# Angles of a Circle

A series of five articles on circles.

1) Introduction to Circles

2) Geometry: Circles and Angles

3) Circle and Line diagrams

4) Inscribed and Circumscribed Circles and Polygons

5) Slicing up Circles: Arclengths, Sectors, and Pi

Suppose you stand at the center of a circle and turn around that you face each and every point on the circle. You would turn all the way around, which is an angle of 360\degree. In this sense, a whole circle has an angle of 360\degree. If you divided a circle equally, you could calculate the angle of each “**slice**”. Here are a few division results that could help you to know on test day (I’m just giving the ones that come out as nice round numbers, not the ones that result in ugly decimals):
\dfrac{360}{2} = 180

\dfrac{360}{3} = 120

\dfrac{360}{4} = 90

\dfrac{360}{5} = 72

\dfrac{360}{6} = 60

\dfrac{360}{8} = 45

\dfrac{360}{9} = 40

\dfrac{360}{10} = 36

\dfrac{360}{12} = 30

## Arcs and Arclength

Suppose we look at a “slice” of a circle, like a slice of pizza.

The curved line from A to B, a part of the circle itself, is called an arc. This corresponds to the crust of the pizza.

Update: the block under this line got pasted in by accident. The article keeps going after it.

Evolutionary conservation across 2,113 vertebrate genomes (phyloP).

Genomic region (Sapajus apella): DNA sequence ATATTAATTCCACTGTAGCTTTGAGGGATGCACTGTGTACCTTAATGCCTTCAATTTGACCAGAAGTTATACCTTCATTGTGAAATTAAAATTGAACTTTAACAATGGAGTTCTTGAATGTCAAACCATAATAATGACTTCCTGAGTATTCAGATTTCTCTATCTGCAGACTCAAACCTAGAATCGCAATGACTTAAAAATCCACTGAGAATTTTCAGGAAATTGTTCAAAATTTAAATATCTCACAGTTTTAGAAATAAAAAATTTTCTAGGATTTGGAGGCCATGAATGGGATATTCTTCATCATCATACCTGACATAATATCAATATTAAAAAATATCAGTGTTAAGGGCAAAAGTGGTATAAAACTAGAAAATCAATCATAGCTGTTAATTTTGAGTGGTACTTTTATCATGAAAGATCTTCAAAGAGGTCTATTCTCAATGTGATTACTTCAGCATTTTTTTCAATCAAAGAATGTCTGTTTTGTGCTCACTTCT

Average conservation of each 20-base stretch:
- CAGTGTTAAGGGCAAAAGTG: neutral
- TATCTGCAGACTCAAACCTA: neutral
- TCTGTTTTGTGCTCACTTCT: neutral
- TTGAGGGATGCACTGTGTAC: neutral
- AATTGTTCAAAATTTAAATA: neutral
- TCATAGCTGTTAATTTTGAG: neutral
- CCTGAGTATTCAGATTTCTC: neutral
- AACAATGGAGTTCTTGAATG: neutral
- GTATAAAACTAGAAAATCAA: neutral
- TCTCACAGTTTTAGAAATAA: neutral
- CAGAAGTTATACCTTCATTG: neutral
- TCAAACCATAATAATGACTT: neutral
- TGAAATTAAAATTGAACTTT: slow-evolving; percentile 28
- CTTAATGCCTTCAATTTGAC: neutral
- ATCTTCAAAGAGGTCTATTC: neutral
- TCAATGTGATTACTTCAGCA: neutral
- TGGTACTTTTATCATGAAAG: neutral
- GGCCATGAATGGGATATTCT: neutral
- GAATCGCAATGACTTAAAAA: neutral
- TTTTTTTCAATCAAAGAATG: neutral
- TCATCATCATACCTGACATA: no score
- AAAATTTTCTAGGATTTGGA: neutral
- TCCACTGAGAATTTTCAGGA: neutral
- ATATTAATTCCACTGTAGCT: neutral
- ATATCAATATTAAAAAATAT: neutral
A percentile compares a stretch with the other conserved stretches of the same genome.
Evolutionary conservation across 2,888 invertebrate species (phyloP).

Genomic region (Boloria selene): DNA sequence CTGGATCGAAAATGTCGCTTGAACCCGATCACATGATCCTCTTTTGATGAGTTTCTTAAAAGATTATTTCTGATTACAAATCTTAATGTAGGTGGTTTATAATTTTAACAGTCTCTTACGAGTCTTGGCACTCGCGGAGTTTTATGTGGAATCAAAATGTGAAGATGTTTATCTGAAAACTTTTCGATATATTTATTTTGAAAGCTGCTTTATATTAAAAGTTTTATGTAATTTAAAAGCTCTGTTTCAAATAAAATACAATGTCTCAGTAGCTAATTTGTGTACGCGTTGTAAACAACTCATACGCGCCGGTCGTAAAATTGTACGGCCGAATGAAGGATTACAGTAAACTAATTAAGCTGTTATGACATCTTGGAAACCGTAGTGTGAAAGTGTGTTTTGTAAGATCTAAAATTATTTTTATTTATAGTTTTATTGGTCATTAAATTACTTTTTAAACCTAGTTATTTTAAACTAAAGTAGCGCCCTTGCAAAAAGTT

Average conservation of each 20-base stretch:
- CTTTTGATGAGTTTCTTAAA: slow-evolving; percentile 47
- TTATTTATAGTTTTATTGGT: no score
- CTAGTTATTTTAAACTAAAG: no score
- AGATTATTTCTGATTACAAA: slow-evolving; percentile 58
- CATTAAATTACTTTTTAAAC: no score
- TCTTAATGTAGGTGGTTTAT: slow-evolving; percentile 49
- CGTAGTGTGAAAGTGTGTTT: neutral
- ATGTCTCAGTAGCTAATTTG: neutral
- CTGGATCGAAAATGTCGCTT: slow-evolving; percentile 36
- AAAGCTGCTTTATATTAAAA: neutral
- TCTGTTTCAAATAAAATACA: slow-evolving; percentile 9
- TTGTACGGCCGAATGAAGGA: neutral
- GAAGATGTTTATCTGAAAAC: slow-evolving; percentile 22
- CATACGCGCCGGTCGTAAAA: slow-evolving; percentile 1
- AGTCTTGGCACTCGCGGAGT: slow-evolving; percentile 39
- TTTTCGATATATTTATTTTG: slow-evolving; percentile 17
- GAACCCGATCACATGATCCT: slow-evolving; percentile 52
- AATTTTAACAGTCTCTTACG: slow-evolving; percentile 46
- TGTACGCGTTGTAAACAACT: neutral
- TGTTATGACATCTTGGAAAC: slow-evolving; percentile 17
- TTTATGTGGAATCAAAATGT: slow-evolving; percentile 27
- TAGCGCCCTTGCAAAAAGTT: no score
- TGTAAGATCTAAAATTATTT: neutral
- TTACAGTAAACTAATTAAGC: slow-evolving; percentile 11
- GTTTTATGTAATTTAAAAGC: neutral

We can talk about the size of an arc in one of two ways: (a) its angle, sometimes called “**arc angle**” or “**arc measure**”, and (b), its length, called arclength. The angle of the arc, its arc measure, is just the same as the angle at the center of the circle. Here \angle{AOB} = 60\degree, so the measure of arc AB is 60\degree.

We find the arclength by setting up a proportion of part-to-whole. The angle is part of the whole angle of a circle, 360\degree. The arclength is part of the length all the way around, i.e. the circumference. Therefore:

\dfrac{part}{whole} = \dfrac{angle}{360\degree} = \dfrac{arclength}{2\pi{r}}

Here, let’s say the radius is r = 12. Then, the circumference is c = 24{\pi}. Since the angle is 60\degree, the ratio on the left side, \dfrac{angle}{360}, becomes \dfrac{1}{6}. Call the arclength x.

{\dfrac{1}{6}} = {\dfrac{x}{24\pi}}

Cross-multiply:

{24{\pi}} = 6x

{4{\pi}} = x = arclength

In other words, since the angle 60\degree is one sixth of the full angle of a circle, the arclength is one sixth of the circumference.

Finally, here’s a practice question.

## Practice Question

1) In the shaded region above, \angle{KOL} = 120\degree, and the area of the entire circle is A = 144{\pi}. The perimeter of the shaded region is

(A) 12 + 8{pi}

(B) 12 + 16{pi}

(C) 24 + 8{pi}

(D) 24 + 16{pi}

(E) 24 + 24{pi}

## Practice Question Explanation

1) The area 144{\pi} = {{\pi}r^2}, so r = 12. This means KO = 12 and OL = 12, so those two sides together are 24. The remaining side is arc KL. The whole circumference is c = 2{\pi}r = 24{\pi}. The angle of 120\degree is \dfrac{1}{3} of a circle, so the arclength is \dfrac{1}{3} of the circumference. This means, arclength = 8{\pi}, and therefore the entire perimeter is 24 + 8{\pi}.

**Answer = C**